Segment margin reporting

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Analyzing costs reductions at Dell

On May 31, 2007, Dell Inc. announced it was making several changes to the way it did business in order ". . . to restore competitiveness to the core business, re-ignite growth, and build solutions critical to customer needs." As one of the changes the company: Initiated a comprehensive review of costs across all processes and organizations from product development and procurement through service and support delivery with the goal to simplify structure, eliminate redundancies and better align operating expenses with the current business environment and strategic growth opportunities. As a part of this overall effort, Dell will reduce headcount by approximately 10 percent over the next 12 months. The reductions will vary across geographic regions, customer segments, and functions, and will reflect business considerations as well as local legal requirements.

Question 1.
In narrative format, answer all questions presented in the case. In your discussion mention some ways other than cost cutting that will improve company operations.
a. Other than the obvious reduction in salary and wages expenses, identify some costs savings
Dell might realize by reducing its workforce by 10 percent.

b. Assume some of the workers being terminated are assembly employees and that they are
being replaced by new robotic assembly machines. Explain how this might affect Dell's
unit-level, batch-level, and/or facility-level costs.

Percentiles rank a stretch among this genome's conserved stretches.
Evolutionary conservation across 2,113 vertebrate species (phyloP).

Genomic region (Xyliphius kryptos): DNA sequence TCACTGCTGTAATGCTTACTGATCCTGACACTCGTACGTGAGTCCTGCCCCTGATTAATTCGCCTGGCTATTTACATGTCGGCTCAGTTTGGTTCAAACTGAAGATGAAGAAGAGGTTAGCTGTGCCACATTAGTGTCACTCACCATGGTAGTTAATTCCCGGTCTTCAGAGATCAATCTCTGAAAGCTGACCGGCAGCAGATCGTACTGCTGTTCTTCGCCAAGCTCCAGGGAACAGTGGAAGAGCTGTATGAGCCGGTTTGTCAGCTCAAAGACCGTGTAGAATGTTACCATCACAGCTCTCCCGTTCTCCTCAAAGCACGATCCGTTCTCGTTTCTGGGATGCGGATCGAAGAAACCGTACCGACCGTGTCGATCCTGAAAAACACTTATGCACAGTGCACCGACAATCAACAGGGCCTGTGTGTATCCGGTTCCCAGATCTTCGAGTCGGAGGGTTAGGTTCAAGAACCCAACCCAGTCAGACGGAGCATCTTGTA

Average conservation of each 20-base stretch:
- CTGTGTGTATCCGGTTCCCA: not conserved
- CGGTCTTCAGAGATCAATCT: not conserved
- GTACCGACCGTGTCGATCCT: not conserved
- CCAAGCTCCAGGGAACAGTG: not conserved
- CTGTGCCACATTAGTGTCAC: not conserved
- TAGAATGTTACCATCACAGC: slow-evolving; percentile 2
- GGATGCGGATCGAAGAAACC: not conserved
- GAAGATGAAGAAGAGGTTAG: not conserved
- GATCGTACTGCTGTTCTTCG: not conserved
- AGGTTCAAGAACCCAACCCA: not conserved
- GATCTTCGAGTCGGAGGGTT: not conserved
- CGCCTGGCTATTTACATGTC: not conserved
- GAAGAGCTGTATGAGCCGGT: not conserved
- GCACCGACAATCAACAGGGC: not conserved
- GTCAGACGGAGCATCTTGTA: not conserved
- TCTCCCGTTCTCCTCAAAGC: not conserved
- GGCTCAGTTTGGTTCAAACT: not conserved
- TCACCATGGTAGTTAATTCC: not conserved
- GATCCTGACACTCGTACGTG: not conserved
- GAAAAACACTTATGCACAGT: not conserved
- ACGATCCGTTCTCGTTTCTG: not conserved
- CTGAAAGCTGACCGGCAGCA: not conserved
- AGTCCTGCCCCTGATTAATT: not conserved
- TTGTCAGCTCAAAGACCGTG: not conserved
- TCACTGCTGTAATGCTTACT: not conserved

c. Consider the additional information presented below, which is hypothetical. All dollar
amounts are in thousands, unit amounts are not. Assume that Dell decides to eliminate
one product line, Delta, for one of its segments that currently produces three products. As
a result, the following are expected to occur:

(1) The number of units sold for the segment is expected to drop by only 40,000 because of
the elimination of Delta, since most customers are expected to purchase an Alpha or Beta
product instead. The shift of sales from Delta to Alpha and Beta is expected to be evenly
split. In other words, the sales of Alpha and Beta will each increase by 80,000 units.

(2) Rent is paid for the entire production facility, and the space used by Delta cannot be
sublet.

(3) Utilities costs are expected to be reduced by $18,000.

(4) The supervisors for Delta will all be terminated. No new supervisors will be hired for
Alpha or Beta.

(5) The equipment being used to produce Delta is also used to produce the other two
products. The company believes that as a result of eliminating Delta it can eliminate
some equipment that has a remaining useful life of 5 years, and a projected salvage
value of $20,000. Its current market value is $30,000.

(6) Facility-level costs will continue to be allocated between the product lines based on
the number of units produced.

Product Line Earnings Statements
(Dollar amounts are in thousands)

Annual Costs of Operating
Each Product Line Alpha Beta Delta Total

Sales in units 400,000 400,000 200,000 1,000,000
Sales in dollars $ 400,000 $ 400,000 $ 200,000 $1,000,000

Unit-level costs:
Cost of production 40,000 40,000 22,000 102,000
Sales commissions 5,000 5,000 2,000 12,000
Shipping and handling 9,000 8,000 4,000 21,000
Miscellaneous 3,000 2,000 2,000 7,000
Total unit-level costs 57,000 55,000 30,000 142,000

Product-level costs:
Supervisors salaries 4,000 3,000 1,000 8,000

Facility-level costs:
Rent 40,000 40,000 20,000 100,000
Utilities 50,000 50,000 25,000 125,000
Depreciation on equipment 160,000 160,000 80,000 400,000
Allocated company-wide expenses 10,000 10,000 5,000 25,000
Total facility-level costs 260,000 260,000 130,000 650,000
Total product cost 321,000 318,000 161,000 800,000
Profit on products $ 79,000 $ 82,000 $ 39,000 $ 200,000

Question 2.

Which costs and expenses are avoidable in the Dell case?

Attachments

Solution Summary

Your response is in word (discussion) and revised costs in Excel.